St. Agnes' Eve - Ah, bitter chill it was!
Tomorrow is the fateful day--St. Agnes' Eve--the day when young women, observing certain rights, can gain a glimpse of their future husband. John Keats, one of my favorite poets EVER, immortalized this day for me by writing one of the most beautiful poems in the English language using this tradition. His tale of star-crossed lovers still gets to me twenty-five years after I first read it.
These let us wish away,
And turn, sole-thoughted, to one Lady there,
Whose heart had brooded, all that wintry day,
On love, and wing'd St. Agnes' saintly care,
As she had heard old dames full many times declare.
They told her how, upon St. Agnes' Eve,
Young virgins might have visions of delight,
And soft adorings from their loves receive
Upon the honey'd middle of the night,
If ceremonies due they did aright;
As, supperless to bed they must retire,
And couch supine their beauties, lily white;
Nor look behind, nor sideways, but require
Of Heaven with upward eyes for all that they desire.
Is it myth? I can't say for certain, but I do know that my first date with the hubby was on January 19, many, many years ago.
It was not a good date. He almost didn't ask me out again, actually, and I thought he was pretty quiet. But the next evening, with thoughts of Keats' poem in my head, I opened my blinds so that the full moon could pour its light into my room, I ate without speaking to anyone (not hard in a family of seven kids), went to bed early, and dreamed of my future husband. Yup, I was working at a store counter in my dream, and there he was, tall dark and handsome (as he still is after 22 years), with the golden sunlight casting him in shadow there in front of me.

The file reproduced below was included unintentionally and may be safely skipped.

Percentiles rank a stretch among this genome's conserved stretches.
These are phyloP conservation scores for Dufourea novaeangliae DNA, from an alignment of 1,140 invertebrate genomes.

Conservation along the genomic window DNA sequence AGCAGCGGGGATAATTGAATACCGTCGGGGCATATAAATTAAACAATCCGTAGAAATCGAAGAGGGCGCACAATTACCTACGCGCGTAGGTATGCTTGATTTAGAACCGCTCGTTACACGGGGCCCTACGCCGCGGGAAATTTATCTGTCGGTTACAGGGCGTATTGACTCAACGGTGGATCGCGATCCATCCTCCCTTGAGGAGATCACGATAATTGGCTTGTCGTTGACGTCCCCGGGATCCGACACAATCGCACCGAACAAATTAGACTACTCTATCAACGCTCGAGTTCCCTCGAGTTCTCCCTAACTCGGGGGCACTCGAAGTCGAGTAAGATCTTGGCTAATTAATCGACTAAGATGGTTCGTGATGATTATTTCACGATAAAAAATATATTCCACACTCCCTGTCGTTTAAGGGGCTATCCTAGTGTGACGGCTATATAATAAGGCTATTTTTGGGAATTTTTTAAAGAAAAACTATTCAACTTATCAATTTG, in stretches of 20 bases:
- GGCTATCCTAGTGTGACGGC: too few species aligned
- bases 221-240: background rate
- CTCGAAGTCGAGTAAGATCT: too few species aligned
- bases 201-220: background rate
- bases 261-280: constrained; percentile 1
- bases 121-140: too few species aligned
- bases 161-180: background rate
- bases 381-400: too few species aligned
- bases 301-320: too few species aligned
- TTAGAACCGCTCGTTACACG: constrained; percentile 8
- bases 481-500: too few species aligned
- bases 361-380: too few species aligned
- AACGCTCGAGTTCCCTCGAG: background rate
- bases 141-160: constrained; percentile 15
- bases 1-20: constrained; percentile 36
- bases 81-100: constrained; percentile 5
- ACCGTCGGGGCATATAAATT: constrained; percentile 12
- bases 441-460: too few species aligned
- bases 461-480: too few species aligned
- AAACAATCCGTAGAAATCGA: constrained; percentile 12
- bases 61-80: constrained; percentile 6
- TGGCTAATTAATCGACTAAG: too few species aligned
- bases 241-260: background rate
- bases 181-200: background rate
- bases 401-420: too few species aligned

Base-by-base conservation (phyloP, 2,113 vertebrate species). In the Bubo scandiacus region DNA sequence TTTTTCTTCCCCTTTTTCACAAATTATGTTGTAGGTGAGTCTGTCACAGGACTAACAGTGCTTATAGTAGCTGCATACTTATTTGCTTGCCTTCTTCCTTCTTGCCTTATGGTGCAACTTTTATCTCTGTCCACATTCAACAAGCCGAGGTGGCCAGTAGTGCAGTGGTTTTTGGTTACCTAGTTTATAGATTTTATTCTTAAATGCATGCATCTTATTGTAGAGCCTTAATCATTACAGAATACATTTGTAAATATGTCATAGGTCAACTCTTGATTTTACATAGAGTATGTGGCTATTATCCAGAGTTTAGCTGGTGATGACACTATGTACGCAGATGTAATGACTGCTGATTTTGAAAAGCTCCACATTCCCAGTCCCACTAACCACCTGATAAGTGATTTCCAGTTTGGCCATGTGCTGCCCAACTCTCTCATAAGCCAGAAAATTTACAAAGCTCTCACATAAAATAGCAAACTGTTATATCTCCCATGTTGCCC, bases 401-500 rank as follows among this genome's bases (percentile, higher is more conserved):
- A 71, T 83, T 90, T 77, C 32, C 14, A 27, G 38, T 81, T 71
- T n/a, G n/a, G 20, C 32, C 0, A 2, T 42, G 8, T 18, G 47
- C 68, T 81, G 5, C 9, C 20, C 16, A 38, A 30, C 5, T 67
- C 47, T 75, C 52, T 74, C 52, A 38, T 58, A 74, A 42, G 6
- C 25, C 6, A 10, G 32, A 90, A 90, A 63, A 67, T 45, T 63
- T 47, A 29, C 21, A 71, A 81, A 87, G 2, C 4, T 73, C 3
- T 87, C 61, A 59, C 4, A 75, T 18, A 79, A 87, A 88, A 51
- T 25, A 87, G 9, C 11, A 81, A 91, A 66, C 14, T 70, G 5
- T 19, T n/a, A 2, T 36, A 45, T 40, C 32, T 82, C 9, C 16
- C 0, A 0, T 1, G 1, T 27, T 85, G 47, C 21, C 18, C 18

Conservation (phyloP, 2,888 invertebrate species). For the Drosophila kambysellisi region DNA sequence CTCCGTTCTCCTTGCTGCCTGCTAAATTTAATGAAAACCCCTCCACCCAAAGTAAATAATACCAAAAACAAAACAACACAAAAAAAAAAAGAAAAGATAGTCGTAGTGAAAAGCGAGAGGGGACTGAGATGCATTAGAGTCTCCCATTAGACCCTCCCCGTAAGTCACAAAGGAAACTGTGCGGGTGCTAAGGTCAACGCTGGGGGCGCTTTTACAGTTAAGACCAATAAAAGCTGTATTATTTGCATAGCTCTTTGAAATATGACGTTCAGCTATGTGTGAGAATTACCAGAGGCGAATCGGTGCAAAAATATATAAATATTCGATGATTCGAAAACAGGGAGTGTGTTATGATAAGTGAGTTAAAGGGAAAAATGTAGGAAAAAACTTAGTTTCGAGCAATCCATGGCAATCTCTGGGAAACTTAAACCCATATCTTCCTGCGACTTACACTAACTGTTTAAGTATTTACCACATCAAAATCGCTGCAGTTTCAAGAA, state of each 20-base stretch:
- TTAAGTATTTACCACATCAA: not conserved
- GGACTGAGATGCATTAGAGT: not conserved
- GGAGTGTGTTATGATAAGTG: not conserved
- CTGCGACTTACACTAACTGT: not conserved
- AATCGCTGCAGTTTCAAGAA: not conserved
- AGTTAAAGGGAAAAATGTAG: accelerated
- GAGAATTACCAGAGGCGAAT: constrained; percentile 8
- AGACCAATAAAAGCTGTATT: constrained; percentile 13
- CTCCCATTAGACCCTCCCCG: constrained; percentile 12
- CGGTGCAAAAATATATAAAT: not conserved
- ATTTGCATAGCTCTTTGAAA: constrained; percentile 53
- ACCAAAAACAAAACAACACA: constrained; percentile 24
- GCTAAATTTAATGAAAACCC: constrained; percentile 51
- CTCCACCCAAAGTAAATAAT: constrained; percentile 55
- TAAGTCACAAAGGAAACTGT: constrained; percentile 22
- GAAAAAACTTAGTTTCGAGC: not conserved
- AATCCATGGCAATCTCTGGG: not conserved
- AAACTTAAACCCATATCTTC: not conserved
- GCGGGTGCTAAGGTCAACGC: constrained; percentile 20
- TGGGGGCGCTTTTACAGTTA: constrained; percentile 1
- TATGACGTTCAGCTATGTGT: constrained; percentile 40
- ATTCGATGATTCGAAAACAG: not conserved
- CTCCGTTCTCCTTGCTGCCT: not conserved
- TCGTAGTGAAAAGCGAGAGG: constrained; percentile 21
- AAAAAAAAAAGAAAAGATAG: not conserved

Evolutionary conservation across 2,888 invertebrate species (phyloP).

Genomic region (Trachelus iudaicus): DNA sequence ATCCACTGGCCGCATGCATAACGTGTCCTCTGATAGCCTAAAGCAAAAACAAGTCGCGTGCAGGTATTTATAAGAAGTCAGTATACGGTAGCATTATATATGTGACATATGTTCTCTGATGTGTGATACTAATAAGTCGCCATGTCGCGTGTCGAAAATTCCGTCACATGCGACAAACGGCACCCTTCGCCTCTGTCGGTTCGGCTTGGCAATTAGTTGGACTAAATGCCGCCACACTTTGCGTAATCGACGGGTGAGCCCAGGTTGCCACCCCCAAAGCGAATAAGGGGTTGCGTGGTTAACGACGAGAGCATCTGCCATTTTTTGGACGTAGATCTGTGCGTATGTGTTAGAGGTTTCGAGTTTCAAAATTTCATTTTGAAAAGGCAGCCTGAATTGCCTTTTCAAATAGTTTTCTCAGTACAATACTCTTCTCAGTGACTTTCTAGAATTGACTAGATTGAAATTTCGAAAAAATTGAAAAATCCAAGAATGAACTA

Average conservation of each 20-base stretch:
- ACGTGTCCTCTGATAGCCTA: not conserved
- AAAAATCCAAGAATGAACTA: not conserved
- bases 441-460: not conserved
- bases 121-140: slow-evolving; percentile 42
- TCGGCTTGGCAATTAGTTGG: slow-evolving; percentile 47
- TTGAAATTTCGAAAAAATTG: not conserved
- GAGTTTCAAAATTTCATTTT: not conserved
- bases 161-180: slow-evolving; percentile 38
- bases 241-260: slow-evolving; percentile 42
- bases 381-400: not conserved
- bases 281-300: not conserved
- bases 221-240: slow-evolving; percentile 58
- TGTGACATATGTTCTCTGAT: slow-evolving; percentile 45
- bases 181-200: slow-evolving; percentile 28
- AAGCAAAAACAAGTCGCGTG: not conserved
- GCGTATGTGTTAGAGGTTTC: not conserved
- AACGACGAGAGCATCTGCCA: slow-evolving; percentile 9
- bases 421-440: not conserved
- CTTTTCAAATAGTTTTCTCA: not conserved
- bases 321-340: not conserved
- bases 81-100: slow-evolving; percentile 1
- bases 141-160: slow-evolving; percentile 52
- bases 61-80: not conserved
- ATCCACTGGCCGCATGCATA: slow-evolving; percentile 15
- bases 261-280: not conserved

A simple dream--just us talking softly over the counter--but it was definitely him. The next morning, on January 21, St. Agnes' Day, I remember pondering over the little dream, wondering why I dreamed of him, since the date had not been all that spectacular. Madeline, the girl in the poem, is shocked for a different reason when she awakes, for she was dreaming of her love Porphyro, but when she sees him at her bedside, he looks so different:
"Ah, Porphyro!" said she, "but even now
Thy voice was at sweet tremble in mine ear,
Made tuneable with every sweetest vow;
And those sad eyes were spiritual and clear:
How chang'd thou art! how pallid, chill, and drear!
Give me that voice again, my Porphyro,
Those looks immortal, those complainings dear!
Oh leave me not in this eternal woe,
For if thy diest, my Love, I know not where to go."
And Porphyro goes to her, "like a throbbing star." No, really. And I wish I knew how Keats had written the poem originally, since editors made him clean it up a bit for readers. Even in its current form it's pretty, um, appealing.
Beyond a mortal man impassion'd far
At these voluptuous accents, he arose
Ethereal, flush'd, and like a throbbing star
Seen mid the sapphire heaven's deep repose;
Into her dream he melted, as the rose
Blendeth its odour with the violet,--
The hubby and I found more poetry, too. We had another date a week later--January 26. This time, wrapped in a blanket outside to watch clouds drift over the waning moon, we both found our world tilted in beautiful new ways. As I reread Keats' poem, I cannot help but see the young versions of us here. My parents didn't approve of us, but we've still made it through all these years, and my feelings are even deeper than they used to be. We were the Romeo and Juliet who made it, who found courage and devotion could make more drastic measures unnecessary.
Like Porphyro and Madeline, we just moved on together, making a life for each other:
And they are gone: aye, ages long ago
These lovers fled away into the storm.
Keats wrote no poem about the world they created together somewhere else. I don't need it, though. The hubby and I have made that world all on our own.
(Excerpts courtesy of Poetry Online)